## Electrical Properties of Materials

The electron conductivity of solid materials gives an almost unambiguous way to classify them. Simply put, on the basis of electrical conductivity, materials are either insulators, semiconductors, conductors, or superconductors. Superconductors are a special class of materials that exhibit zero resistance below a certain temperature. They will not be considered here. The conductivity of all of the more common and widely used materials is shown in Figure 10.1. The range of conductivities is quite large. Where we draw the lines for these materials appears to be somewhat arbitrary, but we can define these three categories fairly precisely in terms of the number of electrons available for conduction. This number can be computed using the energy band structure for the valence electrons, a subject covered in the following section. Insulators and most polymers have a low conductivity because of their strong covalent bonds and the absence of free electrons, but in some polymers a conducting powder is mixed with the polymer to form a conducting composite. In a few others of the so-called conducting polymers, there exist some free electrons within the polymer structure, creating conductivity on the order of that found in crystalline semiconductors, and in some conducting polymers the conductivity approaches that of metals. There is a tremendously large variation in the conductivity of solids, being about a factor of 10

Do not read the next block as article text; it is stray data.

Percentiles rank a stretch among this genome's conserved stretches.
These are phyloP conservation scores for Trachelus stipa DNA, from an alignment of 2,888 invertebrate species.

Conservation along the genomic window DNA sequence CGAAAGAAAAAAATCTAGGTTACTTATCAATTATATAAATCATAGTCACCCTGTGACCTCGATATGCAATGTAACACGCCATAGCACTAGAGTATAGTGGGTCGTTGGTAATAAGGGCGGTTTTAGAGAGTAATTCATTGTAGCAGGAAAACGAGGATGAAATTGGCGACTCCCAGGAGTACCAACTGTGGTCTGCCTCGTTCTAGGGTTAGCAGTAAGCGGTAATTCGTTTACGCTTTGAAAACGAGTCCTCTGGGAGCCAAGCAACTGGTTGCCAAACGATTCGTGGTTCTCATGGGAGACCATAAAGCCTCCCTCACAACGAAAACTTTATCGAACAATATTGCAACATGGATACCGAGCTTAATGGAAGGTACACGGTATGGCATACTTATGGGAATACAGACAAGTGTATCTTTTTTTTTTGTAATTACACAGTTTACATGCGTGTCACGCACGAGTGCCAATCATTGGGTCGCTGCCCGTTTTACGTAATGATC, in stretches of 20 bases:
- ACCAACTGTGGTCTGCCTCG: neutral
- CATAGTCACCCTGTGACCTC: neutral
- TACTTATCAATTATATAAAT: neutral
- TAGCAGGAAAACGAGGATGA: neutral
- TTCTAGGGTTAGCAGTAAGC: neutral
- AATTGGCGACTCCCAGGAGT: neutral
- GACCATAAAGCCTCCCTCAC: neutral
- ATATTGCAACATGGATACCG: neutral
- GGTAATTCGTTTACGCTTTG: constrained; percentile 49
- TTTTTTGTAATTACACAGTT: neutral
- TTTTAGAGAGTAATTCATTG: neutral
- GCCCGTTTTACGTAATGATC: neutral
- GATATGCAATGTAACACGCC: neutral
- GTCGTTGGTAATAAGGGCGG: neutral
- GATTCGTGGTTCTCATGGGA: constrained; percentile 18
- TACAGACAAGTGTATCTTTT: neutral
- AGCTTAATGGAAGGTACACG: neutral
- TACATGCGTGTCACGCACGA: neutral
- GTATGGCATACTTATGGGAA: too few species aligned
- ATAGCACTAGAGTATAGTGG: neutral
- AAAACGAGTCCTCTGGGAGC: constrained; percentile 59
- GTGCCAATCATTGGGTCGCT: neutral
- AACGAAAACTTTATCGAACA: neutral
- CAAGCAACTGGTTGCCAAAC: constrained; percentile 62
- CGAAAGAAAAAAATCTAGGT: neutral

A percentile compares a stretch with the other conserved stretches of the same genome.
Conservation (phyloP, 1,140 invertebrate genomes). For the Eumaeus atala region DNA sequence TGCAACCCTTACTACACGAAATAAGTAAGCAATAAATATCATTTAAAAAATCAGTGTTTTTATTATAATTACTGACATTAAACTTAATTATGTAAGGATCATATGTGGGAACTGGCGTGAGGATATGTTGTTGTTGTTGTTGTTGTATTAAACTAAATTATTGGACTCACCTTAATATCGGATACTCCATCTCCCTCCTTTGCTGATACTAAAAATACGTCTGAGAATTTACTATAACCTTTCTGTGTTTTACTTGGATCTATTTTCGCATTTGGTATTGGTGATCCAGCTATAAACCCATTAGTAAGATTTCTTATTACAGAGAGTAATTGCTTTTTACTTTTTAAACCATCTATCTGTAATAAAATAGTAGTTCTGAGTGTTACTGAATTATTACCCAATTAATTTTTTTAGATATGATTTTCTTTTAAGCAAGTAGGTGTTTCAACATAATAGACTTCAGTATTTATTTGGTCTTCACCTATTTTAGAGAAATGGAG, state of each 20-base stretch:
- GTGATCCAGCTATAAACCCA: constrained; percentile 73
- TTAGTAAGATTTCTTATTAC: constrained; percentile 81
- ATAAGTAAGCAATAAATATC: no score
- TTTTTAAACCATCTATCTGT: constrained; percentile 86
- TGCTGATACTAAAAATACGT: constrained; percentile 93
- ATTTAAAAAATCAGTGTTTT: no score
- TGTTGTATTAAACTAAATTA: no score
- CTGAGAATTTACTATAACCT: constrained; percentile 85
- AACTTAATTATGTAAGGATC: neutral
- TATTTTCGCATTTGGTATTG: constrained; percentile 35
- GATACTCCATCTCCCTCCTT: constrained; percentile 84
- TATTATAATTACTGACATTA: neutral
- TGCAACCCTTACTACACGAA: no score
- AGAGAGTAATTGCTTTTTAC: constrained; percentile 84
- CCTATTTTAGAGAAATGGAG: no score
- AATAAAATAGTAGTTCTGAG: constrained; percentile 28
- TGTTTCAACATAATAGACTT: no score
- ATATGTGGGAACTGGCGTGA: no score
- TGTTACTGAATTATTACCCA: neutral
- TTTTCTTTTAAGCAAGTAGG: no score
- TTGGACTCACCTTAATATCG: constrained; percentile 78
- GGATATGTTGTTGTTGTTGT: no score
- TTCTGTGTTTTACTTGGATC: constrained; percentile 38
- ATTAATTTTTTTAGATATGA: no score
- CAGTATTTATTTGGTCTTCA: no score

from conductors to insulators. Ohm’s law can be used to express conductivity and its reciprocal, resistivity,

which are not functions of specimen dimensions, and the conductance and resistance, which are functions of specimen dimensions. Resistance is related to resistivity by:

R =

ρ

l

/A

where R = resistance

ρ

= resistivity (usually expressed in

Ω

· m)

l

= specimen length

A

= specimen area

and in terms of conductivity,

σ

,

σ

=

l

/RA units are (

Ω

· m)

For semiconductors it is more desirable and convenient to express the conductivity in terms of the number of charge carriers and their mobility. To accomplish this feat, we state Ohm’s law in a different fashion:

J =

σε

(10.1)

where

J

= current density or flux = Amp/m

σ

= conductivity

ε

= electric field strength = E/

l =

V/m

Now the current density can also be written as

J = nqV

(10.2)

where

n

= number of charge carriers

q

= charge on the carrier, usually that of the electron (1.6

×

C)

V

= average drift velocity of charge carriers

Since the ampere is a rate of flow of 1 coulomb of electric charge per second,

J

is similar to a diffusion flux.